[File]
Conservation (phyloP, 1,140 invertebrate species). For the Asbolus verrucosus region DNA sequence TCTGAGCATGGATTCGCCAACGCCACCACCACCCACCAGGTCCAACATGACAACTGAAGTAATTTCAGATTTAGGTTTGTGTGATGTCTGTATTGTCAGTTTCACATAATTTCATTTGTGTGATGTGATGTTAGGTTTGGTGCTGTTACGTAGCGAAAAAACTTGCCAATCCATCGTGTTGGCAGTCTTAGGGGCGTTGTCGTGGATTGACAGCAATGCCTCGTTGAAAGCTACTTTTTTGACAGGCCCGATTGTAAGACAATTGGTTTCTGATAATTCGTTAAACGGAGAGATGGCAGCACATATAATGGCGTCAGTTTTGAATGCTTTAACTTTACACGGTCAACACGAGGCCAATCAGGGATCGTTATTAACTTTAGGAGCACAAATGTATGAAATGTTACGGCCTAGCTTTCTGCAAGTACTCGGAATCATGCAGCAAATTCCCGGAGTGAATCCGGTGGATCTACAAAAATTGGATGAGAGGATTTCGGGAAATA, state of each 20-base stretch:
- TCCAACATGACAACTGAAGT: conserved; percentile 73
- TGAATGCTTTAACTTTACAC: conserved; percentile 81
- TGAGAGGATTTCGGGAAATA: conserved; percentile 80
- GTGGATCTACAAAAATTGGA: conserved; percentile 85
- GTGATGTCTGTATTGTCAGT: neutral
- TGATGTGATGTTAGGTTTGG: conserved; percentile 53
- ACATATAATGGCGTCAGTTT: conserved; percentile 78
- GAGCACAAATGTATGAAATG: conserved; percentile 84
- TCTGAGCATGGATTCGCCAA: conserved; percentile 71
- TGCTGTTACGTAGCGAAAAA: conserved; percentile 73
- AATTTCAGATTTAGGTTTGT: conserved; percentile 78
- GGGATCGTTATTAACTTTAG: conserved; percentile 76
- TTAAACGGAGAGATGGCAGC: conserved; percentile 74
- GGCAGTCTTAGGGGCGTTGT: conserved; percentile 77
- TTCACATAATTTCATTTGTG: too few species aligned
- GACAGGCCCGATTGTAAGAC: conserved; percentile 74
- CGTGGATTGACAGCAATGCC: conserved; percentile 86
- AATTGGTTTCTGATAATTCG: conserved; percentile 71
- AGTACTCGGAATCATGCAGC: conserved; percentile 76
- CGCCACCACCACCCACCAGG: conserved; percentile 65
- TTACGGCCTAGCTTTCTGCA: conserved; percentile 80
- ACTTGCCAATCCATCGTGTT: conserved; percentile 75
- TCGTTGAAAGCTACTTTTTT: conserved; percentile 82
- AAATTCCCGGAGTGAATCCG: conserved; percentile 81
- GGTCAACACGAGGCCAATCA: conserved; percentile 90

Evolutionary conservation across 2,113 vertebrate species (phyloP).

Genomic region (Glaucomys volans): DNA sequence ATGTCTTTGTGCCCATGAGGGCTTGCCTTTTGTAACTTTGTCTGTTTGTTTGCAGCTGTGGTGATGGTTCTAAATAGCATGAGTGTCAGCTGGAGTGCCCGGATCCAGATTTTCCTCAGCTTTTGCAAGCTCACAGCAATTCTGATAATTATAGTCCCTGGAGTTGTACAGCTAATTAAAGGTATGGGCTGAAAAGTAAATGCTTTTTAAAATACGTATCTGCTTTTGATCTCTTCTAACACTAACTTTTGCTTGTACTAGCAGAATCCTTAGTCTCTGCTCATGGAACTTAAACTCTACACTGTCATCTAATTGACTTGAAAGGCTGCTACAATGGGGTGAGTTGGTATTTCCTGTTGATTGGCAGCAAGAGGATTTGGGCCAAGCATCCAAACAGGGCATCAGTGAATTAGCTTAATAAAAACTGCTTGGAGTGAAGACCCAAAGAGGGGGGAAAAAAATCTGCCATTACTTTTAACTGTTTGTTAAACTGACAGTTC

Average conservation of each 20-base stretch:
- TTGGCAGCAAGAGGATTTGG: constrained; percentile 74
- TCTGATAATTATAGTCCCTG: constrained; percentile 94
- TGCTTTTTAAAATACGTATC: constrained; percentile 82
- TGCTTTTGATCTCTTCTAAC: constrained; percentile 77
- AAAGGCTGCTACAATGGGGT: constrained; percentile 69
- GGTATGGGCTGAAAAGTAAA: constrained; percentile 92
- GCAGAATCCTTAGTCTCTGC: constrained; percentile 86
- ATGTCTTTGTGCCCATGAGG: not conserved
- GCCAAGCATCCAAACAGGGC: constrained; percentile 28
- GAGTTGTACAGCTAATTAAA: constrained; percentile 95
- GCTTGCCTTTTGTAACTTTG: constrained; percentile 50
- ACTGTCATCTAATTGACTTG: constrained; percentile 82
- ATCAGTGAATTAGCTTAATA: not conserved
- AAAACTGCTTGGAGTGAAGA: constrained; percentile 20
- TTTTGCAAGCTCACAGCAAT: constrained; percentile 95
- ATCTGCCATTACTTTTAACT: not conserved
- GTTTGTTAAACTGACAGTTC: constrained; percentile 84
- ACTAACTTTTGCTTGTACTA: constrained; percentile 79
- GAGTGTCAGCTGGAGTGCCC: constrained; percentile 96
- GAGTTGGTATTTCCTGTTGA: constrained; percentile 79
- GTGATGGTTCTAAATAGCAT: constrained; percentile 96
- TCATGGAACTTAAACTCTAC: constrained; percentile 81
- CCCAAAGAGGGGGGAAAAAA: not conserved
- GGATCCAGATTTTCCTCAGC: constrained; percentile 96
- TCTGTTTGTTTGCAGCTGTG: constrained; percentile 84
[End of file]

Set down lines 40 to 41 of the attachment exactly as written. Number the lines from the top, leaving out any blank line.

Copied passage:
- GCTTGCCTTTTGTAACTTTG: constrained; percentile 50
- ACTGTCATCTAATTGACTTG: constrained; percentile 82